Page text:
Shoppers today are savvier and more well-informed than ever before. Having the right retail platform is critical to ensuring that you can be there for your customers no matter where or how they’re shopping.
In this article, you’ll learn how to upgrade and deploy a modern retail management system across multiple stores. Featuring insights from retail IT pros and cloud integrators, you’ll get an in-depth look at the step-by-step process of levelling up your retail platform — without the complexity.
Table of contents
Upgrading Your Retail Management System for the Future
Choosing and evaluating retail management systems
Deploying your new retail management system successfully.
Post-deployment: ensuring continued and long-term success
Upgrading Your Retail Management System for the Future
As a modern retailer, you’re acutely aware of just how much the retail landscape has changed.
Shopper expectations of today are starkly different from just a few years ago, thanks to developments in technology and the rise of omnichannel commerce. Because of this, you may find that your current retail system is holding you back, and you need to move to a solution capable of meeting today’s business demands.
Switching to a new retail management system may be daunting, but it’s a task that you can’t afford to postpone. Fortunately, with the right tools and processes, you’ll find that it’s completely doable and worth the effort.
That’s exactly what we’ll tackle in this guide. Featuring insights from retail IT professionals, software researchers and cloud integrators, this guide will give you an in-depth look at the step-by-step process of moving to a new retail management system. From selecting and evaluating solutions to deploying the new system across multiple stores, you will learn what it takes to get a new retail management system up and to run successfully.
Choosing and evaluating retail management systems
Clarify your requirements
Figuring out what technologies to upgrade or implement starts with determining your needs. What features or capabilities do you require? What should your new retail management system enable you and your staff to do?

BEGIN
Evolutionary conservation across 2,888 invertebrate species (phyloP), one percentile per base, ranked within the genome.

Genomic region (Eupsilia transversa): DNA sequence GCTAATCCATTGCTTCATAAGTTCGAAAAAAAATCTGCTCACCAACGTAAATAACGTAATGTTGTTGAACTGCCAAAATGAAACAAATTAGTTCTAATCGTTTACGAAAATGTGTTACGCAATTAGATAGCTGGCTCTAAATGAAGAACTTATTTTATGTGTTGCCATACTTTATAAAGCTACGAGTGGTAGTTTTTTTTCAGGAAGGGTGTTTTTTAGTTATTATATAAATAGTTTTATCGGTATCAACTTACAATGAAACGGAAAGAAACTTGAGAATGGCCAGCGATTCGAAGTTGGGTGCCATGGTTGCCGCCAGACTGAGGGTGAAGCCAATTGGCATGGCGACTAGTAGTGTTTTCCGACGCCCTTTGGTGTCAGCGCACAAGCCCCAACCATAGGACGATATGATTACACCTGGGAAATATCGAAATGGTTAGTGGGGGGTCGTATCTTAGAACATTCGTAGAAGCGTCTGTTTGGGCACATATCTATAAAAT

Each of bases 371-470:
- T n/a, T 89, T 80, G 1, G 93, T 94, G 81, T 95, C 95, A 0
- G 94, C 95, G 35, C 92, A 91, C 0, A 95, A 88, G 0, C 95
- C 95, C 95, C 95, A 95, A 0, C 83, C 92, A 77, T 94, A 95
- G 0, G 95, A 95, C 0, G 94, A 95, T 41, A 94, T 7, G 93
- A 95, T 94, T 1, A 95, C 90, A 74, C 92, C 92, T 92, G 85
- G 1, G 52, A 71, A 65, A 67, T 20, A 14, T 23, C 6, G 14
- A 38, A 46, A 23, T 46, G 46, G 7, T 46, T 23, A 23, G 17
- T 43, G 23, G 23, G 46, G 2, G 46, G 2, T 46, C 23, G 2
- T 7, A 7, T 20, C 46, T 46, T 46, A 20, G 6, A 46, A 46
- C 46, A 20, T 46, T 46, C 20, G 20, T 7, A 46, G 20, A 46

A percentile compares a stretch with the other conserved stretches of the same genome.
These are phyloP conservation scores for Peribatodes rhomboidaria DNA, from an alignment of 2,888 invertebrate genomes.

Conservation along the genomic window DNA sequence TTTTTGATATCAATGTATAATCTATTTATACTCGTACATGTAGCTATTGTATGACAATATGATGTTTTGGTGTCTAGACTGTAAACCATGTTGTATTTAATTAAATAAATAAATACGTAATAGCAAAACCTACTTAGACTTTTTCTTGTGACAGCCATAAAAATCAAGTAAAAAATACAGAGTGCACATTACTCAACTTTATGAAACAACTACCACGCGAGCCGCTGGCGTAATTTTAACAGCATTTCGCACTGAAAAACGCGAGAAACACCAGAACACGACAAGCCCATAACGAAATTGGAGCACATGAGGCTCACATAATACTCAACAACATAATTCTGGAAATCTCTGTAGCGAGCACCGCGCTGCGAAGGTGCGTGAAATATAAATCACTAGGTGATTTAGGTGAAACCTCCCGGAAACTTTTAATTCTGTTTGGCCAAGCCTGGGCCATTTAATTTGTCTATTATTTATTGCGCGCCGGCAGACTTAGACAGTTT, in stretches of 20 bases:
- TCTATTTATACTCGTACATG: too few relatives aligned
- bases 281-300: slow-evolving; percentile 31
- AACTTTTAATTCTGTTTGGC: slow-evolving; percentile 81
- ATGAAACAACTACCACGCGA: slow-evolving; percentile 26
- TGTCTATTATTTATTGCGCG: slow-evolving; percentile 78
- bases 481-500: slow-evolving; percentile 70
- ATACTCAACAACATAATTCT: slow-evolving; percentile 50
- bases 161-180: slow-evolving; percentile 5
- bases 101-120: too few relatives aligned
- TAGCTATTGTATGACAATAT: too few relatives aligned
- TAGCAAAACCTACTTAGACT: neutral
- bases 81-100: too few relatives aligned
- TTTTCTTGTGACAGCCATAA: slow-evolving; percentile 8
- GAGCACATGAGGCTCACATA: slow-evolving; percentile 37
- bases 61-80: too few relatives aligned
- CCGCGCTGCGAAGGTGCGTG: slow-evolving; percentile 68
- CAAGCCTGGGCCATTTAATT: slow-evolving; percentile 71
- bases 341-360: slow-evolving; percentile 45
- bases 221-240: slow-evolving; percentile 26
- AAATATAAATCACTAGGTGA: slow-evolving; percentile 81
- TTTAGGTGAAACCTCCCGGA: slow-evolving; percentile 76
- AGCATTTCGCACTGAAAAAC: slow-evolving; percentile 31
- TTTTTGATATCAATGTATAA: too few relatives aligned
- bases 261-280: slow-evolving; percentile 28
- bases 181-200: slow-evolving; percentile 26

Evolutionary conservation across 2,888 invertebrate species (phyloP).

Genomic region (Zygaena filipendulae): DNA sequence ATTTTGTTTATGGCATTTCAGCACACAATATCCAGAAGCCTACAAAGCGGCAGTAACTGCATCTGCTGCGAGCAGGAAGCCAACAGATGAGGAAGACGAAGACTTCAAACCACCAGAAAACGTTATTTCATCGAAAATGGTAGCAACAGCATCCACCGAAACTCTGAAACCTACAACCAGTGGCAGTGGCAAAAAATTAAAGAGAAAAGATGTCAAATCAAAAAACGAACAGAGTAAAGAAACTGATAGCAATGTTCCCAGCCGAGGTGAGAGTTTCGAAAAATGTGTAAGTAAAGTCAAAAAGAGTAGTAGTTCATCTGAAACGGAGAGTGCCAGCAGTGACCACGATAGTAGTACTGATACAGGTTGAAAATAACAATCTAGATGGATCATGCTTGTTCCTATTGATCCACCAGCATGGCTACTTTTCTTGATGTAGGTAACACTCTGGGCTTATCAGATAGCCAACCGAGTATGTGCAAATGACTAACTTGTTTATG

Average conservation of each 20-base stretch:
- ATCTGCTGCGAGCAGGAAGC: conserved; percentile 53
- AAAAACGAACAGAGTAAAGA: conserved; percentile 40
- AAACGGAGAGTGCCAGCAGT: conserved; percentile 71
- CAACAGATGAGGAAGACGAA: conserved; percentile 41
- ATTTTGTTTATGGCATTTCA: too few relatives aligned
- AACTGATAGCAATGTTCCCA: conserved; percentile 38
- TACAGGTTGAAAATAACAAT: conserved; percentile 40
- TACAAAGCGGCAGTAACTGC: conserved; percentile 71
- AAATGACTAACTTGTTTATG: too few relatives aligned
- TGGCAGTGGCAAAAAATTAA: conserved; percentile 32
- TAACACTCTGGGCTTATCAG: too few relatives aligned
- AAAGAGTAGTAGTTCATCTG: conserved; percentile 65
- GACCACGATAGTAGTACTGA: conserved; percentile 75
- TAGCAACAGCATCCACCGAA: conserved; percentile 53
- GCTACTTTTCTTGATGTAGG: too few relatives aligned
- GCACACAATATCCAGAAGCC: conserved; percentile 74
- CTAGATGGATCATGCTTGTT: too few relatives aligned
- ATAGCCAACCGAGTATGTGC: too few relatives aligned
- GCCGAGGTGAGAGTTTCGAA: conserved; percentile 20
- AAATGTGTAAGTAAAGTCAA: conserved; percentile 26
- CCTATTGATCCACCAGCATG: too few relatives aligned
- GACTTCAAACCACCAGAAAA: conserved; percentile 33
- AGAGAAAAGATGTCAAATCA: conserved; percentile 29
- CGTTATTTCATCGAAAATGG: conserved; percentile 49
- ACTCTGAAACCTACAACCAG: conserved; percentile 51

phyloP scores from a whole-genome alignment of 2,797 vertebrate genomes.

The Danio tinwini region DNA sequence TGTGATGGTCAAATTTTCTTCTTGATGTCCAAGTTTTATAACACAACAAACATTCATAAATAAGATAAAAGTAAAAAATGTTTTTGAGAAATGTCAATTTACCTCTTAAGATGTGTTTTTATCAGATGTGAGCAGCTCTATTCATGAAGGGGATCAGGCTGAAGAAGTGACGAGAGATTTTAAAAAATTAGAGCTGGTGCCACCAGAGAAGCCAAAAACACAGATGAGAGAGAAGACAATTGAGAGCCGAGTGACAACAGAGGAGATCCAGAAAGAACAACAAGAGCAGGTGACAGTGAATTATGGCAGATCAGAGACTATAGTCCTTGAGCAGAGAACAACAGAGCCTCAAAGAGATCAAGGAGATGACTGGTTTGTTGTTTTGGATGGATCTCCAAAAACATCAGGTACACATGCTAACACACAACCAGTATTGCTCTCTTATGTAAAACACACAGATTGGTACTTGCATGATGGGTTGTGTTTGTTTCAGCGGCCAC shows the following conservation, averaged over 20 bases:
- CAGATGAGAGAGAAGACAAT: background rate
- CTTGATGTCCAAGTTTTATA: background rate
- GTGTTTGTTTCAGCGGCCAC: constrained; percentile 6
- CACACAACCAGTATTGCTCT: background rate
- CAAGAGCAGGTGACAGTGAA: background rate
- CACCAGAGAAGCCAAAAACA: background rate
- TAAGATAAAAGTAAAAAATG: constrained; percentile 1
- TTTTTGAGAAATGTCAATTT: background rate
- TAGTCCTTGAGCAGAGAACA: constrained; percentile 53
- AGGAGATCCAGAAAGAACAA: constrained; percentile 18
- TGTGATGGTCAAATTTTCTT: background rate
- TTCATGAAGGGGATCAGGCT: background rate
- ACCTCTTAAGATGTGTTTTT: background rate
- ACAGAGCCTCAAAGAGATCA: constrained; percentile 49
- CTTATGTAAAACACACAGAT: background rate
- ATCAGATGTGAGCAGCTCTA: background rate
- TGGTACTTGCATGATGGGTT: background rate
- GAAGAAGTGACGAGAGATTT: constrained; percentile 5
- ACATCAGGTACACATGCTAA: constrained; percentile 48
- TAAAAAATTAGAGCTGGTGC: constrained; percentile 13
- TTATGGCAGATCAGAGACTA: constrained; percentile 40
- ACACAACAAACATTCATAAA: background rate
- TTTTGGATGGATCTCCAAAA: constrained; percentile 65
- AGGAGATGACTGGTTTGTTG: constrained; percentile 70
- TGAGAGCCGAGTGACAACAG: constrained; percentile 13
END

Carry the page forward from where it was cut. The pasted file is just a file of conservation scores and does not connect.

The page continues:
A good way to start is to look at the limitations of your existing system. Identify the major pain points that you’re experiencing and list the features and capabilities you need to overcome them.
Your team can also be an excellent resource. Speak to your store managers and employees — i.e., the people who’ll be using the system — and discuss their needs.
What to look for in a retail management system
While each organization’s requirements are different, here are some to the key features and functionalities to look for in a new retail management system. The following capabilities will not only help you run a more efficient retail operation, but they will enable your business to stay competitive in the years ahead.
Choose a retail management system that can easily connect with other applications. Your retail platform should be able to integrate with other mission-critical applications, including your financial management solution, ERP, eCommerce platform, and more.
Shoppers today are using different channels and devices, while retailers are increasingly adopting multiple apps and tools to run their business. Having a platform that connects everything is a must.
Ideally, your retail management solution should have existing integrations with multiple apps in the market. Another plus is if the platform offers an open API that allows developers to build solutions within the ecosystem.
Centralize your operations
Equip your retail business with a platform that makes it simple to oversee and manage multiple locations. Your retail management system should enable you to view each location’s performance from one centralized platform and provide multi-store management tools for running day-to-day operations. If you need to transfer stock from Store A to B, for example, your retail management system should make it easy to do so.
Customer management is also a key consideration here. Choose a solution that lets you recognize and serve customers no matter where or how they’re shopping. If you’re running a loyalty program, for example, customers should be able to earn and redeem rewards at any store or channel (i.e., online and offline).
There’s very little room for guesswork in today’s retail landscape. Maximizing your sales and profitability requires data-backed decisions around inventory, marketing, financials, and more. That’s why it’s important to have a retail solution that offers robust retail reporting and analytics.